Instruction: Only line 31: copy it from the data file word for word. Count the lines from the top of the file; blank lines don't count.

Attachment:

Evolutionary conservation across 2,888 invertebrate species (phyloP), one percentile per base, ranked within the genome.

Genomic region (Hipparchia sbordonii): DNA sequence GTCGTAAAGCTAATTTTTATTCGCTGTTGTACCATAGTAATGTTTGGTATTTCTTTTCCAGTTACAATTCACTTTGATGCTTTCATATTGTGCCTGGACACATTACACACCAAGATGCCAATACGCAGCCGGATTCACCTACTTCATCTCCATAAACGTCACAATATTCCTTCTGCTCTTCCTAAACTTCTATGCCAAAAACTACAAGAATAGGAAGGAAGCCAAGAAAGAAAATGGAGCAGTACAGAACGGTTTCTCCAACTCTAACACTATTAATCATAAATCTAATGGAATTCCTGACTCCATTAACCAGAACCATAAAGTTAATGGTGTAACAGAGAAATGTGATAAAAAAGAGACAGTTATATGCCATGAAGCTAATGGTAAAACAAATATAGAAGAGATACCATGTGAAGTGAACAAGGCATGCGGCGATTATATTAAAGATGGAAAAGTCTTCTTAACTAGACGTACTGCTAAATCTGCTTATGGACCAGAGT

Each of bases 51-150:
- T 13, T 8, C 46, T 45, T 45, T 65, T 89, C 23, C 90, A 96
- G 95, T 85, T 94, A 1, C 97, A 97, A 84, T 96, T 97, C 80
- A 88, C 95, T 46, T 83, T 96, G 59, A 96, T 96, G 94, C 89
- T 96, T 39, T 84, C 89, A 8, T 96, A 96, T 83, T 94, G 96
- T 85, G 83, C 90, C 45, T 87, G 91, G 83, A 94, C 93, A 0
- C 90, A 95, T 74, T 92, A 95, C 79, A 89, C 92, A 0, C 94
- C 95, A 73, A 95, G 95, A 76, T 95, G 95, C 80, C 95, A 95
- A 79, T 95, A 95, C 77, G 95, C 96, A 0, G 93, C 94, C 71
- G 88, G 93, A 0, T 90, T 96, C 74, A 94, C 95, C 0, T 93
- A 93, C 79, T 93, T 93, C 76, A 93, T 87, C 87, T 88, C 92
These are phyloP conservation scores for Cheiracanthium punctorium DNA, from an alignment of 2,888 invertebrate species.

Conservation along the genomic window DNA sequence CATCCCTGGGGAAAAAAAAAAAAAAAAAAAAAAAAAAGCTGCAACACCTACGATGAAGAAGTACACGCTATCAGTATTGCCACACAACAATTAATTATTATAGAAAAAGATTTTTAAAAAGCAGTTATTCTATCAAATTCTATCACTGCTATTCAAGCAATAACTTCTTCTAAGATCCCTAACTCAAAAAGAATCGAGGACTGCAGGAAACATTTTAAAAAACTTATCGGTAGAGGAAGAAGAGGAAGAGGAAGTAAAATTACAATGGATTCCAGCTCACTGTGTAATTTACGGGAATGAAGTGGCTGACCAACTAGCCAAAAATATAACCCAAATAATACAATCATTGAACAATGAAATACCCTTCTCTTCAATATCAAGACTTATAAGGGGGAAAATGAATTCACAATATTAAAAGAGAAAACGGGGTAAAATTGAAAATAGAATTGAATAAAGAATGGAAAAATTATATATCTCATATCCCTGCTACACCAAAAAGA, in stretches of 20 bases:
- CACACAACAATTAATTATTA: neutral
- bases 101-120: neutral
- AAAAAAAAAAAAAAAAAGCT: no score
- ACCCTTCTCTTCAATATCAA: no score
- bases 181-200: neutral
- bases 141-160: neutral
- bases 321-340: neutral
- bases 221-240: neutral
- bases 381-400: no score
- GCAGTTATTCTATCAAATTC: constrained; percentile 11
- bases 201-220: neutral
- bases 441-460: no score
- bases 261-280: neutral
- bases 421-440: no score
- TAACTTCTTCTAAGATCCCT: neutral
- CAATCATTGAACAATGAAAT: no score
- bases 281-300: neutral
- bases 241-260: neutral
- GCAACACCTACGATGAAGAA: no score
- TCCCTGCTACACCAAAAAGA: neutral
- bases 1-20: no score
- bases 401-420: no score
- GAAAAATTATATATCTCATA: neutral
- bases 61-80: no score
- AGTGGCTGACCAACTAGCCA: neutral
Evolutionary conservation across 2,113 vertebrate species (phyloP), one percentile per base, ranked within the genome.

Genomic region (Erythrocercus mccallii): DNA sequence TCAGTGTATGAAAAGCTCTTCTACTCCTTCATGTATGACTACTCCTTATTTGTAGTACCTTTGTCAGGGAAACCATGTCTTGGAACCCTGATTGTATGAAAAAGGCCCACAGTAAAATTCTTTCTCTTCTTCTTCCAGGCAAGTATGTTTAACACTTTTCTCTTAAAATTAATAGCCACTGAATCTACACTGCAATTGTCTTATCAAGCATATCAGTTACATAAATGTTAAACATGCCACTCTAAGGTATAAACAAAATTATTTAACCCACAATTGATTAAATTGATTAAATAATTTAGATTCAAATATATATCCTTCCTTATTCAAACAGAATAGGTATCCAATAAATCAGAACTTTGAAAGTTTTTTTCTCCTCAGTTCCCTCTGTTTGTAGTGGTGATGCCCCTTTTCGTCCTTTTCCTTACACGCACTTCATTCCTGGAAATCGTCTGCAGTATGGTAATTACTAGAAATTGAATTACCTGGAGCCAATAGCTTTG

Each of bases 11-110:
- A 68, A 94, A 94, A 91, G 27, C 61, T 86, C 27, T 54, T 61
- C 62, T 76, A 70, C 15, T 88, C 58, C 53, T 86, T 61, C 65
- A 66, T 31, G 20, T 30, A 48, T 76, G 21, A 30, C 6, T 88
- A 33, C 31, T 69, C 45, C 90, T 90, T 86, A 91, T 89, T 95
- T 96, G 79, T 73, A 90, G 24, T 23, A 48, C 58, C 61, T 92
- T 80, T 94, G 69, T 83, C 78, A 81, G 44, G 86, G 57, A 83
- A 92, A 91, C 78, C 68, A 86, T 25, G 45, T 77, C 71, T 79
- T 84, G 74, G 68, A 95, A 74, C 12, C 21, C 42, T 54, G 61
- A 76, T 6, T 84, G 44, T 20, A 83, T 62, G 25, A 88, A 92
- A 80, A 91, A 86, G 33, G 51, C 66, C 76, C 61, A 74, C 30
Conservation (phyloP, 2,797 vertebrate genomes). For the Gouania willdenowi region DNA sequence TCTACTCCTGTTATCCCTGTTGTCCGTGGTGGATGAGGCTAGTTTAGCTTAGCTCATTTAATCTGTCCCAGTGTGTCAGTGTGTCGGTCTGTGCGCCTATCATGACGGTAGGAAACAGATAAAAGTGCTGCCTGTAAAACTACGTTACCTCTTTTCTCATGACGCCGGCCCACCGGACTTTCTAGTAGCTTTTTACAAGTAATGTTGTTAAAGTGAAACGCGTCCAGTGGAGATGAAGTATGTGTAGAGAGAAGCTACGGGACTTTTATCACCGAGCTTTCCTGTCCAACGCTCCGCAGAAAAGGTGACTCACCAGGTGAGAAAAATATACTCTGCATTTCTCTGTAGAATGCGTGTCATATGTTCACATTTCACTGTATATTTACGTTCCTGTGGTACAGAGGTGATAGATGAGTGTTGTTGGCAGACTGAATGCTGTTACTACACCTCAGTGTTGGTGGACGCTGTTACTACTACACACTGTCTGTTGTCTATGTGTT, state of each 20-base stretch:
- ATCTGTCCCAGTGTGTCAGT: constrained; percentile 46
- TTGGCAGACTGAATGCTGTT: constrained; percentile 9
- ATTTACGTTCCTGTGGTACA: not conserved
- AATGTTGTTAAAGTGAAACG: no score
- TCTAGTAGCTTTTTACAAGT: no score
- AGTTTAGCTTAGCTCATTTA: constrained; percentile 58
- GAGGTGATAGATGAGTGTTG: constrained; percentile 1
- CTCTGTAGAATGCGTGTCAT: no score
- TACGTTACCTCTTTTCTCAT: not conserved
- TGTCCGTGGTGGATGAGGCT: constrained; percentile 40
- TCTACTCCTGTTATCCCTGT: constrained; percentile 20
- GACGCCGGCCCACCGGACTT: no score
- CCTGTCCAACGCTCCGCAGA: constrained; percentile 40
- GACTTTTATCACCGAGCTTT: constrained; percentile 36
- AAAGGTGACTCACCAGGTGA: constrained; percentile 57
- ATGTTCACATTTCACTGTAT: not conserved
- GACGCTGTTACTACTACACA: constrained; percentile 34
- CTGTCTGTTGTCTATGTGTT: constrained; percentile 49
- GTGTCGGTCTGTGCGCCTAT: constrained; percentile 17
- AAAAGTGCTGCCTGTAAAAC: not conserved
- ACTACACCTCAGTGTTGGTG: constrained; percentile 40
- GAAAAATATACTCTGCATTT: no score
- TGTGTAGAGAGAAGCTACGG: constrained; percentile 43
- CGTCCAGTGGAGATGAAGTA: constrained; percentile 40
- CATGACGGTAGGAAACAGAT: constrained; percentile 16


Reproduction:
- CAATCATTGAACAATGAAAT: no score